- By Catherine A. TraywickCatherine A. Traywick is a fellow at Foreign Policy.
Because of her iconic role in pushing for democracy in a once authoritarian country, Aung San Suu Kyi has often been called Myanmar’s Mandela. Now, in the wake of Nelson Mandela’s death, Aung San Suu Kyi’s ability to navigate one of the more remarkable democratic transitions in recent memory seems particularly significant.
The similarities between Aung San Suu Kyi’s life and Mandela’s are striking. Both came from relative privilege: He was the son of royals, she is the daughter of the revered Burmese General Aung San. Both became involved in democracy movements and both were jailed — he for 27 years, she for 20. During their respective imprisonments, they both emerged as national heroes, and later as worldwide democracy icons and nobel laureates. Upon release, both drew criticism for embracing (at least politically) their former jailers. Mandela went on to become the president of his country, ushering in democracy and landmark constitutional reforms. Aung San Suu Kyi is trying to do the same for Myanmar right now.
Aung San Suu Kyi has credited Mandela for inspiring her own struggle, but she generally refrains from drawing parallels. When she expressed her grief at his death on Thursday, she said simply, "I would like to pay him tribute as a great human being who raised the standard of humanity."
Yet his passing begs questions about her future: At what point will their stories diverge? As a newly minted minister of parliament and presidential hopeful, Aung San Suu Kyi is only beginning her formal political career and is dealing with many of the same challenges that Mandela dealt with more than two decades ago. If her presidential bid is successful (it hinges on the constitution being changed to allow her to run), she will be responsible for reconciling a populace that demands justice for years of repression with the military leaders who caused their suffering — and who still more or less run the country.
Mandela faced a similar dilemma at the beginning of his presidency. His solution, in collaboration with Archbishop Desmond Tutu, was the creation of a truth and reconciliation commission that documented the effects of apartheid, administered reparations to victims, and created a mechanism for prosecuting human rights abusers who did not seek amnesty. Reparations and a public reckoning with the crimes of the apartheid regime were to replace formal criminal justice. The commission is widely hailed as a pivotal part of South Africa’s transition and essential to uniting a fractured country.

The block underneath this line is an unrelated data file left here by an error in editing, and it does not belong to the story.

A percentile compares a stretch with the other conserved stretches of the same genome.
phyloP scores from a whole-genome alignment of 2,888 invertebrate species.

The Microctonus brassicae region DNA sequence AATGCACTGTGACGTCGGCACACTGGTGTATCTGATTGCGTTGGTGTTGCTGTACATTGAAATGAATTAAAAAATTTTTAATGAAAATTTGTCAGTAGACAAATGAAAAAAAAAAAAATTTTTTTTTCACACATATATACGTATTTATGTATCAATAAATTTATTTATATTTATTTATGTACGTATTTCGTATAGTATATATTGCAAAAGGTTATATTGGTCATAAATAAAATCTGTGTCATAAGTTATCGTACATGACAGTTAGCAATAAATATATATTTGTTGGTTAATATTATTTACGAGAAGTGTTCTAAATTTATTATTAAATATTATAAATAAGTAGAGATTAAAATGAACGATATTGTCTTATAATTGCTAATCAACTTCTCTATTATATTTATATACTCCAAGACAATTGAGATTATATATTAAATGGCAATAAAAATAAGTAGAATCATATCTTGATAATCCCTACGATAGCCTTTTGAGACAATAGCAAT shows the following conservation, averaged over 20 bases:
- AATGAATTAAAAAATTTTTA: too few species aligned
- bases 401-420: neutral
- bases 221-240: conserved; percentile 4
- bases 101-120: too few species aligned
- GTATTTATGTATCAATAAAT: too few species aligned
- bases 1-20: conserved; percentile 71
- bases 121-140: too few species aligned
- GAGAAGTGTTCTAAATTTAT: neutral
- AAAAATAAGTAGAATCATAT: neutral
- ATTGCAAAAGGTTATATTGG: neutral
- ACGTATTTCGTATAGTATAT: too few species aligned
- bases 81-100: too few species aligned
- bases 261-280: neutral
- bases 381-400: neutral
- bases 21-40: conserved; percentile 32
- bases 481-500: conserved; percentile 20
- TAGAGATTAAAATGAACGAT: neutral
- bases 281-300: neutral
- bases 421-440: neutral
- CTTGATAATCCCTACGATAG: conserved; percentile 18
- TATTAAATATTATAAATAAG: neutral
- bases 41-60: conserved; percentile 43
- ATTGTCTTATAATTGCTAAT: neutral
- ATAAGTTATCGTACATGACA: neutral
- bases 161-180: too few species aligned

In Myanmar, U.N. envoy Tomas Ojea Quintana has suggested the establishment of a similar body that would investigate and document abuses committed under the military regime, in an effort to heal old wounds and smooth a bumpy transition. In a general sense, Aung San Suu Kyi is open to the idea, saying she supports "a fact-finding inquiry with accountability, rather than retribution, in mind." But while she seems to welcome the airing of grievances, she is also staunchly opposed to prosecuting the sources of those grievances — Myanmar’s former military rulers. She has stated several times that she will not support the creation of a tribunal in which "those in the previous military regime would be dragged to pay for their sins." She argues that this is all in line with Desmond Tutu’s vision of restorative justice. "What I want most of all is reconciliation and not retribution," Aung San Suu Kyi told the Associated Press in 2012.
But her position on the matter, rather than unite the Burmese, has rubbed many the wrong way. Many of those who have suffered the most at the hands of the country’s military regime — dissidents and ethnic minorities struggling for autonomy — want justice for past abuses, while others accuse her of siding with military at their expense. The Peace Laureate’s appearance at a military parade in March antagonized some of her followers, as did her backing of a controversial mining project. Meanwhile, she has stayed strangely silent on the persecution of the country’s Rohingya minority and other Muslims.
Mandela faced some of the same criticisms when he welcomed members of the previous government into his own administration, choosing to work side by side with the men who jailed him. Now, however, he’s remembered as a genius at "the grand gesture of reconciliation."
It’s worth noting, too, that his own truth commission ultimately fell short of its goals. Reparations were slow in coming and victims were given much less than promised. Many prosecutions were unsuccessful and, as a result, security forces responsible for committing grave abuses were never held accountable for their crimes. In it’s obituary for Mandela, the New York Times wrote that the truth commission, while generally hailed as successful, ultimately "fell short of both truth (white officials and A.N.C. leaders were evasive) and reconciliation (many blacks found that information only fed their anger)."
One wonders what lessons Aung San Suu Kyi must draw from Mandela’s revered, but complicated, legacy. With a truth and reconiliation process all but off the table, how does she plan to heal the country’s wounds?